21 June 2011

19-inch cabinets

Network equipment is often placed in cabinets that happen to be 19" wide.  Now I first have to explain to my students that 19" is read as 19 inches, where inch is the imperial unit of length used in South Africa until the end of the 1960s.  (It is still used in a few places in the world.)  The simplest rule of thumb to covert between imperial and metric units of length is to remember that a standard ruler was 12" (that is 1', or one foot) long and those same rulers are now 30cm long.  Hence we are talking about cabinets that are 47.5cm wide, but nobody calls them 47.5cm cabinets.  Some people do call them 19" racks, though.  (A more precise conversion of 19" is 482.6mm.)

Below is a picture of such a 19" cabinet.  The glass door has been opened so one can clearly see the innards. The most important things no notice are the 'pillars' with square holes in them on both sides of the cabinet.

An old ruler has been placed at the bottom of the cabinet; it dates from the 1960s and is therefore marked in inches.  The crop below shows that the distance from hole to hole is about 18".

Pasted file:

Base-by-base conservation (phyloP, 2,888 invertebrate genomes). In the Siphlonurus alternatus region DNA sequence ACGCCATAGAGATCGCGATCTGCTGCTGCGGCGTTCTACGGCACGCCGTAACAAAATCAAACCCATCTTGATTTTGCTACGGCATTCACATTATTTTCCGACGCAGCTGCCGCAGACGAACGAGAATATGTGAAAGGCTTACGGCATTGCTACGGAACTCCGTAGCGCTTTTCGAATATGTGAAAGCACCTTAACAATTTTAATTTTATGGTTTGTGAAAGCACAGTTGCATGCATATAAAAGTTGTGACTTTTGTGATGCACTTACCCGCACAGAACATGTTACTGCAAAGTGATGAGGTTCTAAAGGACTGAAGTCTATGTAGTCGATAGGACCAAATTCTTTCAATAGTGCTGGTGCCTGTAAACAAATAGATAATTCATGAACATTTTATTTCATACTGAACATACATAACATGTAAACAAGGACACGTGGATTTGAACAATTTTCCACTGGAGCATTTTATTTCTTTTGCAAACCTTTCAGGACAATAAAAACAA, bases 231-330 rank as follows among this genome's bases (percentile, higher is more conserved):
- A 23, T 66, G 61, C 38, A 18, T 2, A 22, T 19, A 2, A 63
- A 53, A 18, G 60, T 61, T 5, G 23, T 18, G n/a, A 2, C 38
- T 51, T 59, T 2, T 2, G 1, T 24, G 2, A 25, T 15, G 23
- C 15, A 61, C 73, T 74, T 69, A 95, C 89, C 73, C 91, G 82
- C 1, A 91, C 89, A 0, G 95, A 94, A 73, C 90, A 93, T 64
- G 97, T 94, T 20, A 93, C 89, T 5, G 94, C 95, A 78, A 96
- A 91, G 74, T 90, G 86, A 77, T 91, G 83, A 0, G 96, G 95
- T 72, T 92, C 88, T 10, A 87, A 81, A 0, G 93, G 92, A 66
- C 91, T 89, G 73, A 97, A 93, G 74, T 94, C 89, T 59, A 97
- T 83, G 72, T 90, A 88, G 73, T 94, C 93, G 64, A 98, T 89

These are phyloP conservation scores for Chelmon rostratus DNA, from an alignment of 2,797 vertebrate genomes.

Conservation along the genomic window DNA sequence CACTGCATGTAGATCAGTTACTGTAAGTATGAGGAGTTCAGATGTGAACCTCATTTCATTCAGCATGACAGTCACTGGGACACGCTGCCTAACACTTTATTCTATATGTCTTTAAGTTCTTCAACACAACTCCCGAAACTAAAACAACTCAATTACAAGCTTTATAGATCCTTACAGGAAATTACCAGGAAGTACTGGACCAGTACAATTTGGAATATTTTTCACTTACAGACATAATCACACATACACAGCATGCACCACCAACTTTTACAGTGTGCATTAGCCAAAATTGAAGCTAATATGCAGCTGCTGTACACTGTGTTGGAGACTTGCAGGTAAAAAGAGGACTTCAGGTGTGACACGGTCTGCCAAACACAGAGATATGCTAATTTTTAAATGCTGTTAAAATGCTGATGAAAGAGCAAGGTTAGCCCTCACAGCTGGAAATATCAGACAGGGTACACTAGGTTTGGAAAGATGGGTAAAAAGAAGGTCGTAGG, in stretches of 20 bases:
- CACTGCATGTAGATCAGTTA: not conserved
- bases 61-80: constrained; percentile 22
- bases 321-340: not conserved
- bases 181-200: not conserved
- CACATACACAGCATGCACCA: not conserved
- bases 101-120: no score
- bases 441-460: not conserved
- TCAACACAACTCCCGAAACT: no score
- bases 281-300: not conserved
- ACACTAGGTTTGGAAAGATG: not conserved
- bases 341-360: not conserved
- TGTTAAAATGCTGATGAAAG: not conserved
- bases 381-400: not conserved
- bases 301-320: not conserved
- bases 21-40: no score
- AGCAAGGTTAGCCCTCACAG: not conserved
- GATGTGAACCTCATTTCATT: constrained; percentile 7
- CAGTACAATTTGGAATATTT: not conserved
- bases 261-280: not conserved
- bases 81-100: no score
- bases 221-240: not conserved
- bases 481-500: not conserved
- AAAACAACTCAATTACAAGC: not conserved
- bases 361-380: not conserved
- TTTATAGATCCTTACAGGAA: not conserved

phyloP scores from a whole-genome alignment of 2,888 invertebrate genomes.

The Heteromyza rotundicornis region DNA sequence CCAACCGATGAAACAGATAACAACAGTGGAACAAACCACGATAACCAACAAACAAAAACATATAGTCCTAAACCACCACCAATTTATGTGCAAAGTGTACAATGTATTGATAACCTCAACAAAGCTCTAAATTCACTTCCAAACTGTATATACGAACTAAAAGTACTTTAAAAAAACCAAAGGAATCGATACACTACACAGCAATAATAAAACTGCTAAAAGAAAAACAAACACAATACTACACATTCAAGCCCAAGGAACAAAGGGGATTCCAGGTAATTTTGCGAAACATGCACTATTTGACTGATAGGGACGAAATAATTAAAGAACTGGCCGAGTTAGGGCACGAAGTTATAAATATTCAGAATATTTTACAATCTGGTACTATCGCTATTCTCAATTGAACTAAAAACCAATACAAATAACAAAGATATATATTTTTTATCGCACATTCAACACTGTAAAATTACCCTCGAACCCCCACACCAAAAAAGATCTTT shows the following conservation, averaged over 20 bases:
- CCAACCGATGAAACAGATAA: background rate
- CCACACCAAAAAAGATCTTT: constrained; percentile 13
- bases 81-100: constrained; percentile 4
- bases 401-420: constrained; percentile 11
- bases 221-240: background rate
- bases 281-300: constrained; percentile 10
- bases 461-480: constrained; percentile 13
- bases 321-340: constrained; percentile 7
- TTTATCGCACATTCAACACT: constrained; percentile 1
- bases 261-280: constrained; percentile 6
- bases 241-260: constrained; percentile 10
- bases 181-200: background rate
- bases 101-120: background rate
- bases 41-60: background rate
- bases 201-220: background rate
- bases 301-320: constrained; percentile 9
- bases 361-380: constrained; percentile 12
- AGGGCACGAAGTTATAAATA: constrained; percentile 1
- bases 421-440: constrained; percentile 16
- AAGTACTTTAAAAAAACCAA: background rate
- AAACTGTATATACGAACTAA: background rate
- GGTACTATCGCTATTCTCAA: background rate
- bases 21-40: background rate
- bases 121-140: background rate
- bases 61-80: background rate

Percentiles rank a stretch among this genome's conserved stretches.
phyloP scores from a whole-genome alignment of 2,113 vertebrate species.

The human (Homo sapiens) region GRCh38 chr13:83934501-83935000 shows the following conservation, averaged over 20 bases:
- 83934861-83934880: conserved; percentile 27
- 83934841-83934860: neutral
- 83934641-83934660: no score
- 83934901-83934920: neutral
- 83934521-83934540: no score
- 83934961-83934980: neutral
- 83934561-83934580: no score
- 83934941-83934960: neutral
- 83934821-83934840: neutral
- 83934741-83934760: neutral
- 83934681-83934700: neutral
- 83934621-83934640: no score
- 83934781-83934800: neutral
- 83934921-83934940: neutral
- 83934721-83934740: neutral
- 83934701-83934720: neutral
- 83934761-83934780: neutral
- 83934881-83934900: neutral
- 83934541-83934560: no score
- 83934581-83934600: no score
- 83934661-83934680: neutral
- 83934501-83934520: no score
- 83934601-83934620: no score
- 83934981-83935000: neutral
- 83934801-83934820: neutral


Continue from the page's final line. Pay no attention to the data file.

In a real network many units will be fastened to the cabinet.  The picture below is an example that shows a typical installation.  Careful observation reveals that each of the pieces of equipment in this cabinet is exactly three holes high - somewhat more precisely they are 44.5mm high.  The height of a cabinet is measured in units, abbreviated as U.  Counting the holes in the cabinet above (27 holes) reveals that it is a 9U cabinet.  Since the top and bottom of the cabinet in the picture below are not visible, it is not possible to determine its size from the picture.  At least eleven units are visible in the picture, with spaces between some of them.  This cabinet is obviously much bigger than our earlier example.  Note that some pieces of equipment may be larger than 1U - a rack-mountable computer may, for example, be 2U high.

Here is the earlier cabinet again, this time from the inside.  The rounded shape is distortion caused by the lens used.  This cabinet has some horizontal pieces of metal, which is unusual.  The most important piece of metal in this picture is still the pillar on the right with its holes that face the glass door.

The traditional way of fastening equipment to the cabinet is by means of bolts and cage nuts.  Note the two nuts in the picture below are indeed in their own little cages.

A closeup makes the nature of the cage even clearer.

To use the cage nuts they are clipped into the square holes of the front pillars.  The picture below shows how the caging clips into the hole and the cage then holds the nut in place.  It is now possible to fasten a piece of equipment from the front without having to try to hold the nut at the back.

In the picture below two bolts have been screwed into nuts.  In this case they hold a matchstick - to indicate scale.  These two screws have one hole open between them.  The matchstick is therefore about 1U high.